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Sorry to burst into your bubble of neverending election coverage, but a new report gives voice to creatures that don’t get a vote in their future: every animal that’s not a human.

According to the Living Planet report released Thursday by WWF and the Zoological Society of London, by 2020 the number of vertebrates on Earth (aside from humans) could have fallen by two-thirds since 1970. While there is still time to change course and salvage some of the destruction, these animals have already lost almost 60% of their population over the last 45 years. Over the same period human population doubled from under four billion to around 7.5 billion.

The report’s authors state that pollution, habitat loss and degradation, invasive species, climate change, and hunting, fishing and other overexploitation "are pushing species populations to the edge." These impacts start and end with humankind's global dominance.

"Human behavior continues to drive the decline of wildlife populations globally, with particular impact on freshwater habitats," Ken Norris, director of science at ZSL, told the AP. "Importantly, however, these are declines—they are not yet extinctions—and this should be a wake-up call to marshal efforts to promote the recovery of these populations."

The Living Planet Report, published every two years, assesses the state of the world's wildlife based on data from peer-reviewed studies, government statistics, and other surveys. This new analysis looked at 3,700 different species of birds, fish, mammals, amphibians and reptiles—about 6% of the total number of vertebrate species in the world.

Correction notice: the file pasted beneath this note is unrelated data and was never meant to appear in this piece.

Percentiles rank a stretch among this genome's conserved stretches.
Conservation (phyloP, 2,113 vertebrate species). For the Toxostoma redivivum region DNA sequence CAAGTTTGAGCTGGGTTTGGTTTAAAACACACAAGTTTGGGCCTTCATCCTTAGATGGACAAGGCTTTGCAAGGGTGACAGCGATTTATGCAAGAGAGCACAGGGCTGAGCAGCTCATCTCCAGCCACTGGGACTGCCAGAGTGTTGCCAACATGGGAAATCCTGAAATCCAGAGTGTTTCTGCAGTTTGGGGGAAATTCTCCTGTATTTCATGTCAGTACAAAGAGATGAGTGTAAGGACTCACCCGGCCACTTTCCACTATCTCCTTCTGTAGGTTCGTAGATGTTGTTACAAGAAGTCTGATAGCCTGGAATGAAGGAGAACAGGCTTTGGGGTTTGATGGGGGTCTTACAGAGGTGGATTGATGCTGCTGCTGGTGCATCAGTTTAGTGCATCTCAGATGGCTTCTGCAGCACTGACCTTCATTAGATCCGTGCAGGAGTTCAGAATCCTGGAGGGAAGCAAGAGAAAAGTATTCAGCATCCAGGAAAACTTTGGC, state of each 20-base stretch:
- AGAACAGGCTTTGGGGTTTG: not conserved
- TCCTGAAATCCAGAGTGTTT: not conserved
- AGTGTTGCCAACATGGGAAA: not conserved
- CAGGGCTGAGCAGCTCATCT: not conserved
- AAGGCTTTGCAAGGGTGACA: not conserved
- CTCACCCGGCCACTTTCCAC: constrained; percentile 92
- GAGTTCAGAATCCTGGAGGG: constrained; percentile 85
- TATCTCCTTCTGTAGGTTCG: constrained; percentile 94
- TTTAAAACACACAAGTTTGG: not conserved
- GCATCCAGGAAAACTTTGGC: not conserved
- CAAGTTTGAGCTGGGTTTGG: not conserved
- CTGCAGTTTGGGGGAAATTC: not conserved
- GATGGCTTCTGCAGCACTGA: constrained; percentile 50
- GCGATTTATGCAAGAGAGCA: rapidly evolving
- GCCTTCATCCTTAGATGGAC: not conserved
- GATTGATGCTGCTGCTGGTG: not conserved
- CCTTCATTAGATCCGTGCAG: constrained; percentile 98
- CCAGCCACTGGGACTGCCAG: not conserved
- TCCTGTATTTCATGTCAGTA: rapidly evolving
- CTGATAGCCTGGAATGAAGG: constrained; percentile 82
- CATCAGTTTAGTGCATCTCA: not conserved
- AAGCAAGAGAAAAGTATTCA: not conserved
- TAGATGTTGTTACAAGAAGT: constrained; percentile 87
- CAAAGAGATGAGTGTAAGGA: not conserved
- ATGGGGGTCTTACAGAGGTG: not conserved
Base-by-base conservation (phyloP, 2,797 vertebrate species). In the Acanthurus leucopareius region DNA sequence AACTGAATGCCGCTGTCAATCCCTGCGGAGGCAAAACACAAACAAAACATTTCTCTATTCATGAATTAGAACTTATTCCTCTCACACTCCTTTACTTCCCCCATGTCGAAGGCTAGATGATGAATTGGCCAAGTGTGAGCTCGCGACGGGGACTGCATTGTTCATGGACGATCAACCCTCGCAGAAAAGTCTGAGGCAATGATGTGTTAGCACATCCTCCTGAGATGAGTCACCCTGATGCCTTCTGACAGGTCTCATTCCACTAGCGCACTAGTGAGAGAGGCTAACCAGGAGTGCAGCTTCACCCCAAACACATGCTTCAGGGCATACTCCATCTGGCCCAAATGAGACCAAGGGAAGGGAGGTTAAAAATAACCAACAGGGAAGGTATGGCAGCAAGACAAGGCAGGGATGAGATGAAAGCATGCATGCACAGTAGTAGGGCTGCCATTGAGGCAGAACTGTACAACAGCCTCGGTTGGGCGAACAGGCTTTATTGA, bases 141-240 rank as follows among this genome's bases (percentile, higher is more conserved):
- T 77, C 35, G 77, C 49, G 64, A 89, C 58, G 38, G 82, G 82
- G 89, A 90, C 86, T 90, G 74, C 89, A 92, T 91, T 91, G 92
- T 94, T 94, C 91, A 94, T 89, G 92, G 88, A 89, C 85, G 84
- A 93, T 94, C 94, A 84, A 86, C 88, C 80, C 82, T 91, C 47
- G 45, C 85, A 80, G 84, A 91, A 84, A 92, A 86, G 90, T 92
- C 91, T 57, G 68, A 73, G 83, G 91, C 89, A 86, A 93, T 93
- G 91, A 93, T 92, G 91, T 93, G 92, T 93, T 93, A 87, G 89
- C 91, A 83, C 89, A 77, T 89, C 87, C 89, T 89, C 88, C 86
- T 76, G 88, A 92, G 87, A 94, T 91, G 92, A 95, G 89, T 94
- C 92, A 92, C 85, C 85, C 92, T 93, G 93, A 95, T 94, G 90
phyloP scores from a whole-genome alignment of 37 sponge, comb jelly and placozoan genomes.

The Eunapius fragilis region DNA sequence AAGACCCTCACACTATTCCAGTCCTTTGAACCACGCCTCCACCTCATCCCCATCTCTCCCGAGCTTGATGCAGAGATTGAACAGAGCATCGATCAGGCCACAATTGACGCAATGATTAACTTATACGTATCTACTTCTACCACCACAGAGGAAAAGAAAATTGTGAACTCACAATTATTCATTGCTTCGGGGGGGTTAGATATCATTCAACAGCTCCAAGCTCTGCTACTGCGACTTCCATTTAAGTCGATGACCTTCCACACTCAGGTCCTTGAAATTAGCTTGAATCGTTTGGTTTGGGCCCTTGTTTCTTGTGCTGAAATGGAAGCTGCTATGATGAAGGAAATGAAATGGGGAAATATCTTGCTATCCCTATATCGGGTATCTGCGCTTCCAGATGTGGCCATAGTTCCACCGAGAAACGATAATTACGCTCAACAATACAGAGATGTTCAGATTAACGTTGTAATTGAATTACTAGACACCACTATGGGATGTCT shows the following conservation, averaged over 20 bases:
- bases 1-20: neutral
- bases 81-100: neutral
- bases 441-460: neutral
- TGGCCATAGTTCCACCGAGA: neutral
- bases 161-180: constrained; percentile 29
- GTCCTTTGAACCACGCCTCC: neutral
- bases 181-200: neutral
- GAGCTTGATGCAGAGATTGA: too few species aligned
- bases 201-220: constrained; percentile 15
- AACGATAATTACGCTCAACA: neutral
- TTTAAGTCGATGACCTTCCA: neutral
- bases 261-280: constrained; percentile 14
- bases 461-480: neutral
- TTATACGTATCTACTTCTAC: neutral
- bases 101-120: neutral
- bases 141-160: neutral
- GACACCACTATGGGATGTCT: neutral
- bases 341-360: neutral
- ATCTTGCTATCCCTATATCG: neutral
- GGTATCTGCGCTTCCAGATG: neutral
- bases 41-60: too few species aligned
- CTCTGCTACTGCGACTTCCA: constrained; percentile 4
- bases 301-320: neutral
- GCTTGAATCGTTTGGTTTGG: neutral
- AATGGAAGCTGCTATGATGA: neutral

The prospectus is quite dire.

"For the first time since the demise of the dinosaurs 65 million years ago, we face a global mass extinction of wildlife," said Mike Barrett, director of science and policy at WWF-UK. "We ignore the decline of other species at our peril—for they are the barometer that reveals our impact on the world that sustains us."

Elephants have become a sort of poster child for how quickly a species can fall into crisis. According to the Environmental Investigation Agency (EIA) there were more than 1.3 million African elephants in 1979, now there may be as few as 400,000. The agency has called Tanzania the epicenter of the illegal ivory trade, and recent data from a government-led census suggests elephant numbers have dropped from 110,000 in 2009 to a little over 43,000 in the country.


According to a report in Science, more than 75% of species of animals and plants could be gone within a few centuries. This is mainly due to the “twin threats of direct exploitation and habitat destruction” according to the report, which was published in the journal Royal Society Open Science.

The United States, while not ground zero for the collapse, is still home to thousands of species suffering declines.

"Wildlife across the world desperately need our help, including right here the United States," Collin O'Mara, president and CEO of the National Wildlife Federation, said in a statement on Thursday. "More than 8,000 species across our nation are in trouble. We need to take action now to prevent this looming crisis."


This devastating fall in wildlife all fits under the umbrella of the Anthropocene, an entirely new geologic era defined by humankind’s impact on the planet. Scientists recently recommended that the 11,700-year-old geological epoch known as the Holocene be cut short and replaced by the Anthropocene because things are changing so quickly.

The Living Planet report lays out what’s at stake:

Such is the magnitude of our impact on the planet that the Anthropocene might be characterized by the world’s sixth mass extinction event. In the past such extinction events took place over hundreds of thousands to millions of years. What makes the Anthropocene so remarkable is that these changes are occurring within an extremely condensed period of time. Furthermore, the driving force behind the transition is exceptional. This is the first time a new geological epoch may be marked by what a single species (homo sapiens) has consciously done to the planet–as opposed to what the planet has imposed on resident species.


The real moral of this story: We live in a small world after all.

“We are no longer a small world on a big planet,” writes Dr. Johan Rockström, executive director of the Stockholm Resilience Centre, in a foreword for the report. “We are now a big world on a small planet, where we have reached a saturation point.”